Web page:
There’s something about the combination of bold calligraphic black type against raw, shiny aluminium on the Asahi beer can that feels quintessentially Japanese.
Ancient tradition and futuristic optimism: these contradictions seem elegantly resolved in its design. The logo alludes to the kind of craftsmanship we expect from Japan, whilst the can feels unequivocally urban. The success of the design is that it speaks to heritage and to newness in one single breath.
The design has become a visual shorthand for Japanese beer, yet the identity as we know it has only been with us since 1987. The story of its introduction is a fable of brand rebirth.
For decades until this point, Asahi’s logo (left) consisted of a rising sun framed by Hokusai-inspired waves (‘Asahi’ means ‘rising sun’ in Japanese). It’s hard to conceive of a more authentic, nationalistic piece of brand iconography. I would have liked to have been a fly on the boardroom wall when company president Tsutomu Murai tabled the idea of throwing the whole lot in the bin and starting again.
Why? In 1982 Asahi beer was in a seemingly unstoppable spiral of decline. From the No. 2 beer in Japan, its share had dwindled over time to just a little over 10 per cent. The president of the company, Tsutomu Murai, instructed the company’s R&D team to do something revolutionary: to really listen to the market. They came up with a new, light and refreshing style of beer they called ‘Super Dry’. He knew he needed a design that said ‘new’ in the strongest possible terms.
The new design broke the rules of the category. It was designed specifically for beer cans rather than bottles: a format that Asahi rightly predicted would grow in Japan. It rejected the vernacular of the category, with no conventional ‘racetrack’ device (the oval shape and cross-bar that signifies most European style beers) or star symbol in sight. In trying to express the idea of ‘newness’, Asahi found its own voice—one that is modern, urban and sharp. Somehow the elegant, strong brushstrokes of the logo manage to conjure a feeling of strength, dynamism and opportunity, without relying on the more overt associations of a pictorial rising sun to do it.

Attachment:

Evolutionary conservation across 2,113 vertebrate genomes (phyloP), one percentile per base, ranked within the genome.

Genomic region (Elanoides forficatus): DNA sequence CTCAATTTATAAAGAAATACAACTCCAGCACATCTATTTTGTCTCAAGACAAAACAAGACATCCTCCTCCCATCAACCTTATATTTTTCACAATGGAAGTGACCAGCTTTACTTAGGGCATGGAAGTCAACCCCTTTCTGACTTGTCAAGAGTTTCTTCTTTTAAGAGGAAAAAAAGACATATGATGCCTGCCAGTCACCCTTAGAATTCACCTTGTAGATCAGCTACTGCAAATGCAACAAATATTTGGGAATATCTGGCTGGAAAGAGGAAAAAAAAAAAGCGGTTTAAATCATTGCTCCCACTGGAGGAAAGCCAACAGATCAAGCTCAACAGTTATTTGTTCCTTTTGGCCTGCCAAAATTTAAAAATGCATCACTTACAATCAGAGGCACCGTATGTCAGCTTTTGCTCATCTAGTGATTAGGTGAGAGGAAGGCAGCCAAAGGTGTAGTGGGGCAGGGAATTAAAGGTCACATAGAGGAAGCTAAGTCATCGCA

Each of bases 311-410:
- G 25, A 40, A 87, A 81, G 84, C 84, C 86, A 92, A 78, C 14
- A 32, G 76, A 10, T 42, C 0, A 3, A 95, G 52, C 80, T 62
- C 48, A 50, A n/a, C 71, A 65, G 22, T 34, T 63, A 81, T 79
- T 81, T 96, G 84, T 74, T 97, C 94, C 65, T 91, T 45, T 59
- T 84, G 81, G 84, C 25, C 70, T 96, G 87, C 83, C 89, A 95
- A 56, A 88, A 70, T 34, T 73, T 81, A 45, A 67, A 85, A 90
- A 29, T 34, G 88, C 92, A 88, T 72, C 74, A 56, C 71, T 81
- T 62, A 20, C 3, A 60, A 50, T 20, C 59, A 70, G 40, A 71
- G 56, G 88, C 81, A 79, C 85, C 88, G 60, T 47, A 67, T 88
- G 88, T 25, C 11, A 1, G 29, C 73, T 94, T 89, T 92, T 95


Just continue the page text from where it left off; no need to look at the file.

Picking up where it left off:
In the year of its launch, the brand’s growth outpaced that of the category threefold, and the redesign, along with the ‘super dry’ innovation, received credit for reversing the brand’s fortunes. It’s now the biggest beer brand in Japan and one of the top 10 beer brands in the world.
Would Asahi have achieved the same result with a ‘super dry’ variant of its rising sun label? I doubt it. Murai knew that kind of superficial tinkering would have been a case of rearranging the deck chairs on the Titanic. Sometimes, when a company or product undergoes fundamental change, the role of design is to shout it from the rooftops. Nothing says ‘We really mean it’ better than a visual promise that you do.
Asahi beer trivia:
- When the new Asahi design was introduced, it met with widespread disapproval, with many complaining that the can resembled an oil can.
- Despite the story of ‘super dry’, innovation isn’t always a brand’s salvation. I have it on good authority that Asahi’s new tomato-flavoured beer, Asahi Red Eye, leaves a lot to be desired.
- Philippe Starck designed Asahi Brewing Company’s headquarters in Tokyo (right). It’s also known as the ‘Super Dry Hall’ or ‘Flamme d’Or’ and is said to represent both ‘the burning heart of Asian beer’ as well as a frothy head. So now you know.